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Ways of Knowing

Ways of Knowing

To Know God
Wednesday, October 16, 2019

Today, we continue with Robert McAfee Brown, who uses an excerpt from the Book of Jeremiah to describe knowing God:

What does it mean to “know God”? Who are the ones who know God?

The questions seem simple and answers come immediately to mind. Those who know God are the ones who have had some experience of God about which they are able to tell us—sometimes a little too easily and glibly to be fully convincing, but sometimes in halting and fumbling ways that are themselves authentic pointers to the magnitude and awesomeness of the encounter they are trying to describe. Such people will tell us that they have found God in the face of another person, or in a sunset, or in a compulsion to obey a moral demand, or in a sense of the immensity of space and their own smallness, or by reading the Bible, or through meditating on the life of Jesus. The ones we call the “saints” are often those from whom we get our clearest picture of what it must be like to know God; their lives of prayer and meditation and good works have a transparent goodness that makes their appeal to the name and will of God convincing and compelling.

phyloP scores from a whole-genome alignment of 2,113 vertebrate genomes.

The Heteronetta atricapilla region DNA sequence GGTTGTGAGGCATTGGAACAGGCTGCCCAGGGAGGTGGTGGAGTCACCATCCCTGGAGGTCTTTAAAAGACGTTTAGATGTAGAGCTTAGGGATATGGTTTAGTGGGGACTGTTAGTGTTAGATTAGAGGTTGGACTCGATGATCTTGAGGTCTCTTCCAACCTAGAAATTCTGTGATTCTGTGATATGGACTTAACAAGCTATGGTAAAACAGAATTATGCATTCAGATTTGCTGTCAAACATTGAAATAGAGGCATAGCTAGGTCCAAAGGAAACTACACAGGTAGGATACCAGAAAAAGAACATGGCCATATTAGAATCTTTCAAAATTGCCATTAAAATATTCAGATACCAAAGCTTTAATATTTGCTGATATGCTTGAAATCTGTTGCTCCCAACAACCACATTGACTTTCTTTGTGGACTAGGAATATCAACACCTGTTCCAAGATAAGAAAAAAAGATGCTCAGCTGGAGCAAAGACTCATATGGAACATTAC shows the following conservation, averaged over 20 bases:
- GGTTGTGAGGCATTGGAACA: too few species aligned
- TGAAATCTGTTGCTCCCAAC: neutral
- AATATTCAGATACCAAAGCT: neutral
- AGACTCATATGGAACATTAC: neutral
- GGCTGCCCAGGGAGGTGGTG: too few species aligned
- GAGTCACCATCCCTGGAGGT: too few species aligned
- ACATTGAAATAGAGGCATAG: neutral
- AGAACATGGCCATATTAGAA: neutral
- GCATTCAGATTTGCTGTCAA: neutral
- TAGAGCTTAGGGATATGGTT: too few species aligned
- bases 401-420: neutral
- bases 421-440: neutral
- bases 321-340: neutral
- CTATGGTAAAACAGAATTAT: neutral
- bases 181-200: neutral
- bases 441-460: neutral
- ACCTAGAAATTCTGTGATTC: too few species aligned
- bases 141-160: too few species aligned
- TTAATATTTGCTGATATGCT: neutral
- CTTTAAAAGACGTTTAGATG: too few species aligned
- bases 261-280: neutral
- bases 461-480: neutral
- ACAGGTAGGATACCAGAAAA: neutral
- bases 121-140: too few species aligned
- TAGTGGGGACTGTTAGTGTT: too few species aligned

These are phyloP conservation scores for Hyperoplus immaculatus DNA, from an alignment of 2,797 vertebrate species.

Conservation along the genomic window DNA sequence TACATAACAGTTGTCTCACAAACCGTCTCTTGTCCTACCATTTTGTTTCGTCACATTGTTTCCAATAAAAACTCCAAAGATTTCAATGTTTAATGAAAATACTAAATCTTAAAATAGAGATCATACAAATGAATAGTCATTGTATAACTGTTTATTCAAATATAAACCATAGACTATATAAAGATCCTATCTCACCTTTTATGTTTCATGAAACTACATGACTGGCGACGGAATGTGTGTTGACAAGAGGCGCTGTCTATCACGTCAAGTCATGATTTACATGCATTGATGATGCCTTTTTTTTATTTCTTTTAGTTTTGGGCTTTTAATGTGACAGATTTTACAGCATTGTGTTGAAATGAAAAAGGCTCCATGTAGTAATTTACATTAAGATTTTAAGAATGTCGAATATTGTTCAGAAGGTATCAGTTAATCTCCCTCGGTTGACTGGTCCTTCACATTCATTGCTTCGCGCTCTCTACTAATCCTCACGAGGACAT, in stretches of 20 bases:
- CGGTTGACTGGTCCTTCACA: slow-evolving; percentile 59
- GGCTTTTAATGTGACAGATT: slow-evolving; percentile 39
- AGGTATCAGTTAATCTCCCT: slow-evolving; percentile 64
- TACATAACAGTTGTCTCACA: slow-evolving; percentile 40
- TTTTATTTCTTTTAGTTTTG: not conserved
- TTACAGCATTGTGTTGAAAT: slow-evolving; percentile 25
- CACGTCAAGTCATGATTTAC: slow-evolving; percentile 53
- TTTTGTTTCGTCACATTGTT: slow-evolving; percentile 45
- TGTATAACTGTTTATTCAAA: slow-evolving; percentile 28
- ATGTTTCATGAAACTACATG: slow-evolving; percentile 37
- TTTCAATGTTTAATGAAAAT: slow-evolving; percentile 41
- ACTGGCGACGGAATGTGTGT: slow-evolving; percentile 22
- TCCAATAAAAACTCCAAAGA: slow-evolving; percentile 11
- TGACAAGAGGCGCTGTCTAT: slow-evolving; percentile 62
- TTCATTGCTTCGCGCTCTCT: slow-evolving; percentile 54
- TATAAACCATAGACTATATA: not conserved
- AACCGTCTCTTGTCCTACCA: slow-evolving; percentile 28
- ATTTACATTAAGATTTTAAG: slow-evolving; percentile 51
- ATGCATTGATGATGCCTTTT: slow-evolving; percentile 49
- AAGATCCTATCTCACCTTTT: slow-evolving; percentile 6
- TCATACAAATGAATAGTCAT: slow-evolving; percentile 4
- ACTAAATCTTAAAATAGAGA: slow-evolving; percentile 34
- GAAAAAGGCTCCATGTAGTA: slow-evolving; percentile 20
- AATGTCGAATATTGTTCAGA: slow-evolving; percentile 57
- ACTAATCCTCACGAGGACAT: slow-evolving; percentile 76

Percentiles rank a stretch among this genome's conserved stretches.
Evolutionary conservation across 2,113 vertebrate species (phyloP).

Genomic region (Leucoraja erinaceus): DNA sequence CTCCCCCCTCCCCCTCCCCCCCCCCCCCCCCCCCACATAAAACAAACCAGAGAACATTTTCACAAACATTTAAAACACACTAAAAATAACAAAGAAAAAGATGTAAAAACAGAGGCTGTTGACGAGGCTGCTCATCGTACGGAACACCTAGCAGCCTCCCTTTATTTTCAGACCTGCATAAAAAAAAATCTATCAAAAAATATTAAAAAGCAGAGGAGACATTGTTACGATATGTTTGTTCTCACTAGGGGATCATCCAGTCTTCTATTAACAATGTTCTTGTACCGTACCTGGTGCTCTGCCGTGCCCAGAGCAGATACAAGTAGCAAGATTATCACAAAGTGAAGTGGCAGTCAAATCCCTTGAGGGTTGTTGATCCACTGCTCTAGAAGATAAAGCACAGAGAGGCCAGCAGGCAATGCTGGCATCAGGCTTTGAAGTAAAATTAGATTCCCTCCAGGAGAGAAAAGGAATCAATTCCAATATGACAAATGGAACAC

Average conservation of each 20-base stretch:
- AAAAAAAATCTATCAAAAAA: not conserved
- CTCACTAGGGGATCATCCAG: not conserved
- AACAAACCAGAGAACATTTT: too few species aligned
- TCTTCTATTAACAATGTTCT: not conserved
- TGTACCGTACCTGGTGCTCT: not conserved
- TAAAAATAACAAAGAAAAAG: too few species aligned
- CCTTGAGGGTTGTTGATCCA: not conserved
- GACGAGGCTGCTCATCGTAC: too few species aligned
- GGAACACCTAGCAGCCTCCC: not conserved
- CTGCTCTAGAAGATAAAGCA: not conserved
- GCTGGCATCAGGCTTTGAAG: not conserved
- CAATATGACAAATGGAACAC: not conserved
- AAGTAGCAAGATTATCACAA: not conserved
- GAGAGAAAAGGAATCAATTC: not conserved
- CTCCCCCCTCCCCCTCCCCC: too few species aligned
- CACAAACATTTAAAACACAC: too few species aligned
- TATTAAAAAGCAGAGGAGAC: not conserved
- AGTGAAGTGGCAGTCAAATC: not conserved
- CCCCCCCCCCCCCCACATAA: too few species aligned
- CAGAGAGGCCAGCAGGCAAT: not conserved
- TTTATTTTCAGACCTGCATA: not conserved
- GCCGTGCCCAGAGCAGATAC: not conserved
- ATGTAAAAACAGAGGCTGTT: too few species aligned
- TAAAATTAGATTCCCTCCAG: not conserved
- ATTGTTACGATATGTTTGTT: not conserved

In contrast to such people, we know other people who make no such claims whatever. . . . For some of them, God is simply not an issue, and they live good, decent lives apparently unruffled by concern about God’s reality or nonreality. . . . For still others, God is something or someone they have consciously discarded. . . . They may live exemplary lives, exhibit concern for the neighbor, even make sacrifices for the cause of the poor and the destitute. But they no longer claim to “know God.”